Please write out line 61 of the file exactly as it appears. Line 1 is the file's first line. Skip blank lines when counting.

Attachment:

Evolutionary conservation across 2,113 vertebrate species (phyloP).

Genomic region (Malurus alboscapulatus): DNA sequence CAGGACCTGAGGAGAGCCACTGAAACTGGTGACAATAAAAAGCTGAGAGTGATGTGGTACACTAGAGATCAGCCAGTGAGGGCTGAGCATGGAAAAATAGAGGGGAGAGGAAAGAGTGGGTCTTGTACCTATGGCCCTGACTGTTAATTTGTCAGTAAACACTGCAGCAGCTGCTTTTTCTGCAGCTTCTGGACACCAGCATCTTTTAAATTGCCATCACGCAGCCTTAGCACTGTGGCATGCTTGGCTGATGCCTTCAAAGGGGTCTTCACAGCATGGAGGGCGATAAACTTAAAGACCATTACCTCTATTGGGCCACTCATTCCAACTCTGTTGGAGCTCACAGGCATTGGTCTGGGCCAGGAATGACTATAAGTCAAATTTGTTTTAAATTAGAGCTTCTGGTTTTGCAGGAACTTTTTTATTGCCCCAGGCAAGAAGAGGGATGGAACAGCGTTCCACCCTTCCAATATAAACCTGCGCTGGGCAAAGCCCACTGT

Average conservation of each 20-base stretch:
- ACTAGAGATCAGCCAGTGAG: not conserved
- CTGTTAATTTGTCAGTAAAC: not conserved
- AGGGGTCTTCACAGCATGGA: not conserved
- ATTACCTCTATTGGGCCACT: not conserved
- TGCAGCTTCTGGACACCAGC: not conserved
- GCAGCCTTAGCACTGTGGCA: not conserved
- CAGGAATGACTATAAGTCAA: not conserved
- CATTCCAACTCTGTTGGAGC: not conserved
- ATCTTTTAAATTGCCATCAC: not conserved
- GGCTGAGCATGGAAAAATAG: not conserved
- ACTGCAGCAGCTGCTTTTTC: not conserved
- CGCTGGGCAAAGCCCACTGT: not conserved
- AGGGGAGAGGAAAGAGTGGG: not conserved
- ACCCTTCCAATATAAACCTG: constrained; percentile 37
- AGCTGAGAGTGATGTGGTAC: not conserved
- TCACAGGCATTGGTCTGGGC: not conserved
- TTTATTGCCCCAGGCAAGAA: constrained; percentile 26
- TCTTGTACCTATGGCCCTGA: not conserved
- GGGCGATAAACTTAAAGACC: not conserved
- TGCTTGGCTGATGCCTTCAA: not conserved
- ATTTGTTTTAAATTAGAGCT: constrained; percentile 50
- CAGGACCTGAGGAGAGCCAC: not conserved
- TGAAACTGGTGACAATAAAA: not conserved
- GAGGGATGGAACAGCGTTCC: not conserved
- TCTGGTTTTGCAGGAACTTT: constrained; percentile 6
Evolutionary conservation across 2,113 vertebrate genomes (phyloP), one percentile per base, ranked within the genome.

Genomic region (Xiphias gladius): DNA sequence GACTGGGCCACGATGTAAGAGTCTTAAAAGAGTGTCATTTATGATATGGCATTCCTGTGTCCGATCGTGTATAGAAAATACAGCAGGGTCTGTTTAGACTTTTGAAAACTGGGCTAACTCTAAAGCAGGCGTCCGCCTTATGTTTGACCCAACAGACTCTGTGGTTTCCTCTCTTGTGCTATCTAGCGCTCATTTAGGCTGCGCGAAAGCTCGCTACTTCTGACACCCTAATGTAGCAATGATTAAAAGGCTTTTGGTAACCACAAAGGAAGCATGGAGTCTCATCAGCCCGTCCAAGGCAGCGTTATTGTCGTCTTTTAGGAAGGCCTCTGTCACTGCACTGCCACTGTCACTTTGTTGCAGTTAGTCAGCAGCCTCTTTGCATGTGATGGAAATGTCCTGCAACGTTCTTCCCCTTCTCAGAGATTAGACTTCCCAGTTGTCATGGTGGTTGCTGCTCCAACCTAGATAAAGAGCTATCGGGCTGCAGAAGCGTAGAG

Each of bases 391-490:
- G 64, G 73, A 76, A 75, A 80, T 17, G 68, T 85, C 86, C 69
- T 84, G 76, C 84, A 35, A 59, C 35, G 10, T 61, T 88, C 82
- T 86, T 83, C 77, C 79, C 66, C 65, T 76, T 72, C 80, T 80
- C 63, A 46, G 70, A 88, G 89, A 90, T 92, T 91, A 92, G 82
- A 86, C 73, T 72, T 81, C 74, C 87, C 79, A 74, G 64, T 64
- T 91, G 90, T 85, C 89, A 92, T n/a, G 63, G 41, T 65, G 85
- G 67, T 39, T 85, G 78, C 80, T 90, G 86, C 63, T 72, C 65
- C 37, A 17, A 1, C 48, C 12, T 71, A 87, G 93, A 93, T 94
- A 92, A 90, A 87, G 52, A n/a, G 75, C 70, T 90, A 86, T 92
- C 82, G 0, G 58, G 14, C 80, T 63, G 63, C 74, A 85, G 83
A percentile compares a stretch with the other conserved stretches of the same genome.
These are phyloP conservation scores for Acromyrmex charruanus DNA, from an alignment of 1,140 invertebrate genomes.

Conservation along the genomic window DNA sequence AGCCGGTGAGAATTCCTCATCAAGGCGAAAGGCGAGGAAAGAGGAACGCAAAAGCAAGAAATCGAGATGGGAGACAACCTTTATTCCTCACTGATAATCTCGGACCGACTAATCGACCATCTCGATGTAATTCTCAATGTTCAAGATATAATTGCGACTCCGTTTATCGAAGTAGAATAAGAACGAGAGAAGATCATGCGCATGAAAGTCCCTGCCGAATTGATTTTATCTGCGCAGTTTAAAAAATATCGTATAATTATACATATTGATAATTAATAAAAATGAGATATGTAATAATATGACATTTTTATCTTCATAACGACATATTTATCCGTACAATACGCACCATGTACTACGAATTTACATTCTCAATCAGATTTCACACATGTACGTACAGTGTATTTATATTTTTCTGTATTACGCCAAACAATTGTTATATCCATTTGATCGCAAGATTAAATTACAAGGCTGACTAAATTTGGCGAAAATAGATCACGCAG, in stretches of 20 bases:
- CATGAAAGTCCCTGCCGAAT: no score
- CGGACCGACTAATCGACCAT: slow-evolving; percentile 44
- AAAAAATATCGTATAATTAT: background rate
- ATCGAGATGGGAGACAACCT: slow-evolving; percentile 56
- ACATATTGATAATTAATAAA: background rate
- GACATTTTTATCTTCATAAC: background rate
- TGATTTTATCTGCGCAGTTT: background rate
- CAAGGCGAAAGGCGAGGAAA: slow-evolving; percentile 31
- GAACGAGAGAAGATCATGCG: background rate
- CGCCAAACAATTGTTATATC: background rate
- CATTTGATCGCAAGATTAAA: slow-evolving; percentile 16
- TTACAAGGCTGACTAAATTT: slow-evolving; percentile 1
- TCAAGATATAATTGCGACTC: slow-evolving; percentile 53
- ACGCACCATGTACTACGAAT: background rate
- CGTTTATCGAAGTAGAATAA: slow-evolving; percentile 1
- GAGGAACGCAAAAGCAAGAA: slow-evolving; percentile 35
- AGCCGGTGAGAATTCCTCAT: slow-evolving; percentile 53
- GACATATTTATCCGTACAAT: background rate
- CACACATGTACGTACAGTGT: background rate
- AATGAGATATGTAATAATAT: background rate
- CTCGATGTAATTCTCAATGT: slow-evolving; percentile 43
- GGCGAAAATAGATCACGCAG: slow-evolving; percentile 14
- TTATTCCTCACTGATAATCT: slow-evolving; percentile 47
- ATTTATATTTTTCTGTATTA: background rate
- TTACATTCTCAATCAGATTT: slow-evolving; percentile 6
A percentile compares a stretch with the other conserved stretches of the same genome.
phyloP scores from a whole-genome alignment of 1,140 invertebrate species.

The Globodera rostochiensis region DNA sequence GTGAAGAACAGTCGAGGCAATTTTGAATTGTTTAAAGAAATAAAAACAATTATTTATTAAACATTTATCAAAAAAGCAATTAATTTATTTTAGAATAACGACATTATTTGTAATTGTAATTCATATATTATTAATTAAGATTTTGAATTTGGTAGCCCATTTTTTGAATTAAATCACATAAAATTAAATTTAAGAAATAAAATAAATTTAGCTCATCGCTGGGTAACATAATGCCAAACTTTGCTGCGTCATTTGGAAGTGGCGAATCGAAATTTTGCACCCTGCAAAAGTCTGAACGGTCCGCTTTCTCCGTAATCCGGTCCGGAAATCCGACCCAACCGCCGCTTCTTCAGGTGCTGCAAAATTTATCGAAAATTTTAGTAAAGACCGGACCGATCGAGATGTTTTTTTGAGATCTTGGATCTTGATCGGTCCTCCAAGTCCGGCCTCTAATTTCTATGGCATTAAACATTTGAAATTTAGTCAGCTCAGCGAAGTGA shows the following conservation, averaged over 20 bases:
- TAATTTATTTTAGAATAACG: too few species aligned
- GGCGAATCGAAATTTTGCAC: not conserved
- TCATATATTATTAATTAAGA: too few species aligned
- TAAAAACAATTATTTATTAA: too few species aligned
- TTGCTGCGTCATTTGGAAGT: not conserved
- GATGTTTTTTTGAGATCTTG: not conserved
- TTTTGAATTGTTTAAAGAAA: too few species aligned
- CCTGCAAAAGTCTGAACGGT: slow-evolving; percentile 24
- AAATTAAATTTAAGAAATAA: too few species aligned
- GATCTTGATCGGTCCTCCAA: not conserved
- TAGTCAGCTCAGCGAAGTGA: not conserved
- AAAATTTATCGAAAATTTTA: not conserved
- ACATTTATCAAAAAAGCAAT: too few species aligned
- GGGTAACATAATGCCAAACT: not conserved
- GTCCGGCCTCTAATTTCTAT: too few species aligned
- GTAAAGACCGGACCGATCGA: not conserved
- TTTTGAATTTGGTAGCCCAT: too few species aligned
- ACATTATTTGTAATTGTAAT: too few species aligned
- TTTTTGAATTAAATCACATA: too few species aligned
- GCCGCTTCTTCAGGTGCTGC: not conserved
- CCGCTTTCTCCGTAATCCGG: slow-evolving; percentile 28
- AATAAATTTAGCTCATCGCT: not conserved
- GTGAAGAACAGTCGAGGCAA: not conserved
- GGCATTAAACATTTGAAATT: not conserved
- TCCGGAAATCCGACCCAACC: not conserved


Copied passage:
- AGCCGGTGAGAATTCCTCAT: slow-evolving; percentile 53